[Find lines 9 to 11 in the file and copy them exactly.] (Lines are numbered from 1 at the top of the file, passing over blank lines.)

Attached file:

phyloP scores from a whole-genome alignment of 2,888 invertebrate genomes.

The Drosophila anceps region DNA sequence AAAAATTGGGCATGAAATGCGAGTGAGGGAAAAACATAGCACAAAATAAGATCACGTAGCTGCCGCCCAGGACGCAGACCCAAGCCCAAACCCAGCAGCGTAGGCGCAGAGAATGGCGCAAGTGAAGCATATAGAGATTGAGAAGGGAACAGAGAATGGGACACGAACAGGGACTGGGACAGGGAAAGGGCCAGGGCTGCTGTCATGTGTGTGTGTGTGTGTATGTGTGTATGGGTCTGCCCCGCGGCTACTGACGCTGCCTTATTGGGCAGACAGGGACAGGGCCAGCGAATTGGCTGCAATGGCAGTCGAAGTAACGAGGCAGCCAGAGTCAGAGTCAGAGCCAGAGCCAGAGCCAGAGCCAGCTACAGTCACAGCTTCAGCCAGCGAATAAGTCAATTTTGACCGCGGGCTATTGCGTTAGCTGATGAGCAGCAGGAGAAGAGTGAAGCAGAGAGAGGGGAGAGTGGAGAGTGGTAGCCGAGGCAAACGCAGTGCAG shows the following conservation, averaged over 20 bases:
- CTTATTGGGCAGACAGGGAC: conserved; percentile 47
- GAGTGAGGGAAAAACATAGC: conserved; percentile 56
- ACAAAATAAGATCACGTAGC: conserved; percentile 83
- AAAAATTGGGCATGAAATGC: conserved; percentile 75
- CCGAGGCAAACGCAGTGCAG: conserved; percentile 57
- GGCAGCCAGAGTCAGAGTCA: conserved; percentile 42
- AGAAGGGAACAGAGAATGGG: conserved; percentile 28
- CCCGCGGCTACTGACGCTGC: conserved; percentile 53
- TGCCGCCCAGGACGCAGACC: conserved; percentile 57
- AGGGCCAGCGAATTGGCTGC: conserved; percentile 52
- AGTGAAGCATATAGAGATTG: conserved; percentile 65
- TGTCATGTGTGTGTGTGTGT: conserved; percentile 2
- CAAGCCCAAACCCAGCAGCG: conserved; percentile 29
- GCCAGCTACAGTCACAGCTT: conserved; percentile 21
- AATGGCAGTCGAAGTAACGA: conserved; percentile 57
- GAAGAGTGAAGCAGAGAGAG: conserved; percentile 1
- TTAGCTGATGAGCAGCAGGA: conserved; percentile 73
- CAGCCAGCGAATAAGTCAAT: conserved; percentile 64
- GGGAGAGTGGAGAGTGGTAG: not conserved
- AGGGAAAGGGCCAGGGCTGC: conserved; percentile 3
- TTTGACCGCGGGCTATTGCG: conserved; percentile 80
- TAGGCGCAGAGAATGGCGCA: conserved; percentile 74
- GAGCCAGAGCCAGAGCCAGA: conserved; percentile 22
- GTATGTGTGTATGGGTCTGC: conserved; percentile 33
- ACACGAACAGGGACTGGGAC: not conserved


- AGAAGGGAACAGAGAATGGG: conserved; percentile 28
- CCCGCGGCTACTGACGCTGC: conserved; percentile 53
- TGCCGCCCAGGACGCAGACC: conserved; percentile 57